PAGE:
Digitalisation is advancing rapidly in all areas of society and does not stop at the health sector. The European Commission's proposal for a European Health Data Space promises simplifications and improvements but raises serious concerns among many stakeholders about the consideration of fundamental rights, privacy and autonomy of patients and its feasibility.
The EU Commission has presented a regulation for the creation of a European Health Data Space (EHDS) in spring 2022, which stems from the European Data Strategy. The EHDS is one of the first building blocks in this strategy, and the Commission plans eight more data spaces in similarly strategic areas. These spaces are intended to help realise the full potential of data by harnessing it for research and innovation. In the current draft regulation, the term "health data" is extremely broad. It includes not only data from the health system, such as electronic patient data or disease registers, but also data on health-related factors such as the use of certain substances, homelessness, or occupational status. On top of that, data generated by consumers themselves, such as data from wellness apps or other digital health applications is collected. Although some stakeholders hope that such a data space in the EU will not only improve health care but also increase competitiveness and productivity, there are serious doubts about the project from many sides. These include the panellists at the webinar organised by AK EUROPA, the ÖGB European Office and the European Public Service Union (EPSU) on 28 March 2023.
Feasibility of the proposal in the face of overburdened health systems
According to Jan Willem Goudriaan, Secretary General of EPSU, there are currently very large inequalities in the health systems between, but also within, the individual EU Member States. In view of the severe overload and underfunding of the public health system in many Member States, special focus must be placed on the needs and interests of workers and the involvement of the social partners in the implementation of the European Health Data Space. Goudriaan warned that the EHDS could become a "Trojan horse for further privatisation in the health sector"; the fear is that the EU Commission could once again push for "market solutions" in the health sector. Sara Roda, an expert from the Standing Committee of European Doctors (CPME), called for improving access to healthcare without increasing the administrative burden and costs for doctors and small practices.
Data protection and the right to privacy - focusing on ethical considerations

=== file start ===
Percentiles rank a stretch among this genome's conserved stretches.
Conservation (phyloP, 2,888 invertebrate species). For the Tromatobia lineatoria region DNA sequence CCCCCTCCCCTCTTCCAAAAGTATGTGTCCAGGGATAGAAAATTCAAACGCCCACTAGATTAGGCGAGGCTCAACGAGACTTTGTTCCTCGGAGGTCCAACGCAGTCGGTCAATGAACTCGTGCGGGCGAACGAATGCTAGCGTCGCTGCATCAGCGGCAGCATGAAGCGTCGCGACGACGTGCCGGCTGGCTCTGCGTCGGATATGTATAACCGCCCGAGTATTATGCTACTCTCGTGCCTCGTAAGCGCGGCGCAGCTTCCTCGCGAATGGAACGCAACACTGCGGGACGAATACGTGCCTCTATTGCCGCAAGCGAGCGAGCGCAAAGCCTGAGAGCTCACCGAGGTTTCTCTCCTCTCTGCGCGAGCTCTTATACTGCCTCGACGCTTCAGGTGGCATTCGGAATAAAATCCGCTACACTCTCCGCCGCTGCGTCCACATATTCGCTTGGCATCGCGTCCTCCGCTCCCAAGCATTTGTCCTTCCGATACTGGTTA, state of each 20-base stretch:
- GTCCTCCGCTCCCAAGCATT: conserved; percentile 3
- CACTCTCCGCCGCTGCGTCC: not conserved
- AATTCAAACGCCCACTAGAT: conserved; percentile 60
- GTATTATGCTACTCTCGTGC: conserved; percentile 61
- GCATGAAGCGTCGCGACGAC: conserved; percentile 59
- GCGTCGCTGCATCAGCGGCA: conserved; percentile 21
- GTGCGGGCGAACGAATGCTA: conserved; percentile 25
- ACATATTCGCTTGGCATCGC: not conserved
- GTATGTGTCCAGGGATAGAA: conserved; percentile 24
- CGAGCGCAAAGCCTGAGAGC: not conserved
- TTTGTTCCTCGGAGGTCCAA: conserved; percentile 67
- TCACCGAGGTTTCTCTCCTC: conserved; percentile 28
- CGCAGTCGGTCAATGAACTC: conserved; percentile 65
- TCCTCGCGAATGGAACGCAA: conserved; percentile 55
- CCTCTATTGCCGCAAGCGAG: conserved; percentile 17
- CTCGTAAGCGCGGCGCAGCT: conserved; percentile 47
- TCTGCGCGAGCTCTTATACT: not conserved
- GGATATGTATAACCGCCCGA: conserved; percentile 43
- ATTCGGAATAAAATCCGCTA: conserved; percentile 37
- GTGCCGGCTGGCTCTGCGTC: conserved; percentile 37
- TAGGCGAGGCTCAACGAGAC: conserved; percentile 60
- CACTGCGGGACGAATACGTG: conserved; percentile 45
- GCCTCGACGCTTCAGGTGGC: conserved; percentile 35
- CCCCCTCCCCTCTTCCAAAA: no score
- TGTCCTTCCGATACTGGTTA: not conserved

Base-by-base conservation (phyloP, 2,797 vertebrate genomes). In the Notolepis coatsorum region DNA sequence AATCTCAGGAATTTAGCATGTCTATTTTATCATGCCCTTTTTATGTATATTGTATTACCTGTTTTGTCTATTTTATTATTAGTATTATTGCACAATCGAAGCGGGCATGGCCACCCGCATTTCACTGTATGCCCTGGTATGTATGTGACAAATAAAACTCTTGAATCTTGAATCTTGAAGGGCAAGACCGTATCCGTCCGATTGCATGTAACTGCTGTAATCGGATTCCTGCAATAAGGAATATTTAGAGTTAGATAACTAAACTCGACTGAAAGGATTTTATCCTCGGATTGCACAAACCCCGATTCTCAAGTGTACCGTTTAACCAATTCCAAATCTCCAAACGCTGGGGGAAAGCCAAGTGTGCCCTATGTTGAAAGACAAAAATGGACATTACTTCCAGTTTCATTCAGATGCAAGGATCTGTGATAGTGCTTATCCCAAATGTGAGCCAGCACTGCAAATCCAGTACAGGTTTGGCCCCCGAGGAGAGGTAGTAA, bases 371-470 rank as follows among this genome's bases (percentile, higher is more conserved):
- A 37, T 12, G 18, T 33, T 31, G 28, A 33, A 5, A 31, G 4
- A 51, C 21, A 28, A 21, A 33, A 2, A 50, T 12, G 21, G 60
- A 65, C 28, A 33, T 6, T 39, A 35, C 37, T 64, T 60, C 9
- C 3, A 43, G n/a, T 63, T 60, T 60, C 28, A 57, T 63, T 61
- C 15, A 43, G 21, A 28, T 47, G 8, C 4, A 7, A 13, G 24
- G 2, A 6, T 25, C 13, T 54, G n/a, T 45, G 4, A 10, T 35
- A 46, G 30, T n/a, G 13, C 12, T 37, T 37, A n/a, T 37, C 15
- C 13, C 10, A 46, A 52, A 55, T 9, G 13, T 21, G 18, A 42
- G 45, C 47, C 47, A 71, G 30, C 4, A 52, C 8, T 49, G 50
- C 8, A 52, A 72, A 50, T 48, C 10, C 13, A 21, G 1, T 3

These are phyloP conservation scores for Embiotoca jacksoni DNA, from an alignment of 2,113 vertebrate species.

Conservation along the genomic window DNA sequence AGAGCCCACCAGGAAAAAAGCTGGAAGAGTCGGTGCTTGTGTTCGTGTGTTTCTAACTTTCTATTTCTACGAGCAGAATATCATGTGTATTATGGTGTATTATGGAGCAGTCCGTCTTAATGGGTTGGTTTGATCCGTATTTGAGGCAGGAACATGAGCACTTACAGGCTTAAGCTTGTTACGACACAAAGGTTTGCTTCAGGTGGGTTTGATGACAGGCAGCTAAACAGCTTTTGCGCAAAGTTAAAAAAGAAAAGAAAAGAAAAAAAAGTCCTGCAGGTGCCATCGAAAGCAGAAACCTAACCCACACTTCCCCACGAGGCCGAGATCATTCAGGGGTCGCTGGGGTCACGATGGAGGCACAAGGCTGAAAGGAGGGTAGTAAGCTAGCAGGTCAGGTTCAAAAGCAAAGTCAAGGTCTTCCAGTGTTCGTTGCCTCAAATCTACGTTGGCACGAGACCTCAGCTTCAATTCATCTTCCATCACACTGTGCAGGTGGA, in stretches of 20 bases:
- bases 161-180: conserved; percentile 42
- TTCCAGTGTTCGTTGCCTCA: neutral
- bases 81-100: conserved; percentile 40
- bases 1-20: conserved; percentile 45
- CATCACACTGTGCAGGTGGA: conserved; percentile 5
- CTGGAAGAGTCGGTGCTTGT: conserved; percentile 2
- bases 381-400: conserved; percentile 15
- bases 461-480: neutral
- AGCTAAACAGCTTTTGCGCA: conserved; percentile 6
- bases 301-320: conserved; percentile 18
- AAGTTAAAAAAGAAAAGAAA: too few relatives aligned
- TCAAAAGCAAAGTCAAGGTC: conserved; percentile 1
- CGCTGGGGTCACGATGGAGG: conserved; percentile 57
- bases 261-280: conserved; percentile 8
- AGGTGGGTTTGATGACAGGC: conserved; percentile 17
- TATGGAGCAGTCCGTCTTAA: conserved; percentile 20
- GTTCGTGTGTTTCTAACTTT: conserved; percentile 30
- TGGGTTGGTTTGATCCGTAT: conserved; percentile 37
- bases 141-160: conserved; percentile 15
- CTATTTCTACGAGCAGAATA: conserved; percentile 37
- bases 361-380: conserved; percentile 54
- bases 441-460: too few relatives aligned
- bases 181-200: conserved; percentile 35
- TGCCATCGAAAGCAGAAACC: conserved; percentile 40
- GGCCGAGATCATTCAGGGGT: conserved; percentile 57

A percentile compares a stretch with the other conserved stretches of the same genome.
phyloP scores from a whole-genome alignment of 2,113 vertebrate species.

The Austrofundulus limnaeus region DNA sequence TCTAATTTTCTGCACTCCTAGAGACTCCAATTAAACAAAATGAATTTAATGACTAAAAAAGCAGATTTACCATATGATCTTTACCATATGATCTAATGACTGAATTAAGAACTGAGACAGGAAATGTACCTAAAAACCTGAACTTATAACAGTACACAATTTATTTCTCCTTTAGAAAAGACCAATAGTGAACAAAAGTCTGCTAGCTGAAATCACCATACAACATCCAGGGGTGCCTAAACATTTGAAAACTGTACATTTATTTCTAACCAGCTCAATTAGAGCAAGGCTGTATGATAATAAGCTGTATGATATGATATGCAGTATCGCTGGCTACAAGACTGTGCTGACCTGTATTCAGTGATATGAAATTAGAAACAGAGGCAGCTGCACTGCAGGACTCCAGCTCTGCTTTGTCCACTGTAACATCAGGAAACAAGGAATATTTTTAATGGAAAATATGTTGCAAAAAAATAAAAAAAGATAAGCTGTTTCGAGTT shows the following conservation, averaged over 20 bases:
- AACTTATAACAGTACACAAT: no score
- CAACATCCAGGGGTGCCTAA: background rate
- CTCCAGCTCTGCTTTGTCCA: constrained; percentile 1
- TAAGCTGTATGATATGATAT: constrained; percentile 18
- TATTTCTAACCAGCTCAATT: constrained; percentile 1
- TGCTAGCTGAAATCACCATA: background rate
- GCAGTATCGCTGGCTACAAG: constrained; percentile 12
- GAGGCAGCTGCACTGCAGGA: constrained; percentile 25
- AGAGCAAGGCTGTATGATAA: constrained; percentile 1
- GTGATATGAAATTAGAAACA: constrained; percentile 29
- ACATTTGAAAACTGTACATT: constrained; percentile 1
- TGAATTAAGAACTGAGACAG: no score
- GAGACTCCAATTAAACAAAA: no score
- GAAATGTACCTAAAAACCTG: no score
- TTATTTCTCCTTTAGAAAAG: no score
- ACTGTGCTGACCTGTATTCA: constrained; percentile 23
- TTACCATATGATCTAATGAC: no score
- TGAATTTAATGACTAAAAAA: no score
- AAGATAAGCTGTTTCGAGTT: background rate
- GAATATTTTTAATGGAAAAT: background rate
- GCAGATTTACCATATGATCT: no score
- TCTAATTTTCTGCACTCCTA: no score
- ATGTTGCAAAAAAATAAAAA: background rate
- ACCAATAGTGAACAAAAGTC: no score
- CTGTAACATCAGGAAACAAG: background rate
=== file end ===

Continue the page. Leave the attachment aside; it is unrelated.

The EU Commission points out that the EHDS proposal already takes into account the General Data Protection Regulation (GDPR) and that it is aware of the importance of consumer trust in the European Space for Health Data. However, many provisions of the EHDS proposal are in explicit contradiction with the GDPR. Especially problematic for many experts is the secondary use of the collected health data, for example for marketing or insurance purposes. For Daniela Zimmer, expert for consumer protection at AK Vienna, it is highly problematic that electronic health records and patient data are considered from a competitive point of view. It is therefore all the more important to grant those affected an explicit right of consent. Petar Vitanov, MEP of the S&D Group in the EU Parliament, also does not understand the lack of mandatory consent of patients for the release of data in the proposed regulation: “Why should a higher standard apply for the consent to the transfer of personal data to a website than for the consent to the transfer of sensitive health data?” According to Jan Penfrat, an expert at European Digital Rights (EDRi), one should not rely on the alleged anonymisation of data, as there are numerous possibilities to re-identify anonymous data.
AK demands mandatory opt-in and opt-out rights for consumers
Consumer protection is becoming a political and highly relevant task in a digital world, which AK is taking on. In principle, AK supports the pooling of health data to enable better research - but only as long as this really serves better health care for patients and is in line with fundamental rights. It is essential to prevent highly sensitive data from being used for purely commercial purposes. According to AK expert Daniela Zimmer, patients must be offered an opt-out option for the primary use and an opt-in option for the reuse of their data. In addition, the definition of the term "health data" should be much narrower. Strong, independent data protection authorities must play a central role in the project of a European Health Data Space.
AK EUROPA Position Paper: Regulation on the European Health Data Space
EPSU Position on the European Health Data Space
Standing Committee of European Doctor’s (CPME) Position on the European Health Data Space
European Digital Rights (EDRi) Position Paper on the European Health Data Space
European Public Health Alliance Position Paper on the European Health Data Space